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It's been 5 months since Oct. 7 when Hamas attacked Israel

LEILA FADEL, HOST:

A temporary cease-fire and hostage exchange deal between Israel and Hamas before the Muslim holy month of Ramadan begins next week appears unlikely. Hamas says it's recalled its delegation from Cairo, where talks were ongoing. There are plans to resume those talks next week.

And today marks five months since Hamas attacked Israel and Israel began its deadly response. Palestinians' and Israelis' lives are now changed forever. And the state of Israeli society is crucial to understanding where this war might lead.

NPR's Daniel Estrin has been reporting on this and joins us from Tel Aviv. Good morning, Daniel.

DANIEL ESTRIN, BYLINE: Good morning, Leila.

FADEL: So October 7, we know, was the deadliest day for Israel in its history. The Israeli military response has been the deadliest war Palestinians in Gaza have ever faced. How are Israelis feeling five months into this war?

ESTRIN: Israelis are living their lives on hold, Leila. Ninety-four thousand Israelis are still evacuated from their homes along the borders with Gaza and Lebanon, and it's not just them. I met with an October 7 survivor, Avidor Schwartzman.

AVIDOR SCHWARTZMAN: On October 7, something cracked or maybe broke in the Israeli psyche. Even those that weren't there, just saw it on TV, they are still there.

ESTRIN: Now, he was actually there in one of the attacked communities. His in-laws were killed, and his family has only now moved from a hotel to a trailer park to house all these broken families. And a lot of these families, he says, will not move to new homes being built for them until the hostages are freed. There are more than 130 Israelis still held in Gaza, many still believed to be alive. And so these families don't want the Israeli government to think that they're moving on until those hostages are released. And it's just a whole sense, Leila, that the entire country is in a state of suspended animation.

FADEL: A state of suspended animation. Now, there is a lot of alarm globally about the way Israel has conducted its response. But what do Israelis think?

ESTRIN: There is a consensus here that the war should continue until Hamas has no capability to threaten Israel. Israelis are largely unified now in support of the war. Together we will win is the slogan that you see everywhere - I mean, even displayed on highway signs along with the traffic reports. Many Israelis will tell you it's unfair of the world to expect them to show restraint in Gaza after the October 7 attack. And you also hear from Israelis who used to believe in some peace deal with Palestinians one day that they've lost all trust in that now. I spoke with an Israeli lawyer, Adi Peshko Katz (ph).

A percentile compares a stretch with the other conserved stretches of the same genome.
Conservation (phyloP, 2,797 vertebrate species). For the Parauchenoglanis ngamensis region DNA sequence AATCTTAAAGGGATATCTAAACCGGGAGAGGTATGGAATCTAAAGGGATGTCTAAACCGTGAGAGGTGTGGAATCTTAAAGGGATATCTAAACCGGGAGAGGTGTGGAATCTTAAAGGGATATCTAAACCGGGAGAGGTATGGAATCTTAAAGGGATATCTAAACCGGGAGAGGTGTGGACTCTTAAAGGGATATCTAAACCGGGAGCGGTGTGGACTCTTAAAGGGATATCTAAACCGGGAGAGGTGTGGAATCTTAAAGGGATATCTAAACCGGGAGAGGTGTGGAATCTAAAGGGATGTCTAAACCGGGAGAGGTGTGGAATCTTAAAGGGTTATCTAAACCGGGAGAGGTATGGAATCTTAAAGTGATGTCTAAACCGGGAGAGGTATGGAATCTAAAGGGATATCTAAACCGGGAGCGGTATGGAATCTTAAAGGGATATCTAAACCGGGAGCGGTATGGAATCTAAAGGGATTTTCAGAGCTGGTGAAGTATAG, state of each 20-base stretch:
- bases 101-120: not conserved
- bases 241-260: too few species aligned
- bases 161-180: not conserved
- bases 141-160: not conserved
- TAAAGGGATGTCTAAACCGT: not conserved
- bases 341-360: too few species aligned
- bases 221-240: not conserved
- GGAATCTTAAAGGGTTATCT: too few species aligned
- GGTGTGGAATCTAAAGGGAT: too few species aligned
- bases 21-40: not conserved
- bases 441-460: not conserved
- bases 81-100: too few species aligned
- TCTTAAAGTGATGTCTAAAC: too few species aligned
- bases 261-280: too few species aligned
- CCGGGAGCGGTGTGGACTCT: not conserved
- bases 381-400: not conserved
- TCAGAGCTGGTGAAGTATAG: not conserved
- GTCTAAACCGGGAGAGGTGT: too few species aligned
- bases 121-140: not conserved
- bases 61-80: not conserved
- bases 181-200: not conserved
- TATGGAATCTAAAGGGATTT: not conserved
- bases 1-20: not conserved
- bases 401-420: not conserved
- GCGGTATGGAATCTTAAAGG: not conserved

ADI PESHKO KATZ: The beliefs we had before October 7 were just wrong. We were just naive.

ESTRIN: You know, a lot of Israelis are angry at the world for seeing Israel as the aggressor against Palestinians and not as a victim defending itself.

FADEL: Now, Daniel, you've been reporting on this war for months now. What changes have you seen among Israelis and in Israel?

ESTRIN: You see a lot of guns, Leila. I mean, one of the most profound changes is that many Israelis no longer believe they can depend on their army alone. They saw what happened October 7. Civilians were under attack for an entire day before help arrived. And so 900 volunteer armed squads have been mobilized across Israel to patrol cities.

FADEL: Israel says Hamas has been greatly weakened by its military operation. What are Israelis most concerned about now?

ESTRIN: They're concerned about Lebanon. Hezbollah and Lebanon is a much more formidable enemy than Hamas is. Hezbollah has longer-range missiles that could paralyze Israel and knock out the electricity grid. So Israeli families are buying generators just in case, and many army reservists are being told to report for duty just in case there's war.

FADEL: NPR's Daniel Estrin in Tel Aviv. Thank you, Daniel.

ESTRIN: You're welcome. Transcript provided by NPR, Copyright NPR.

NPR transcripts are created on a rush deadline by an NPR contractor. This text may not be in its final form and may be updated or revised in the future. Accuracy and availability may vary. The authoritative record of NPR’s programming is the audio record.

Leila Fadel is a national correspondent for NPR based in Los Angeles, covering issues of culture, diversity, and race.
Daniel Estrin is NPR's international correspondent in Jerusalem.
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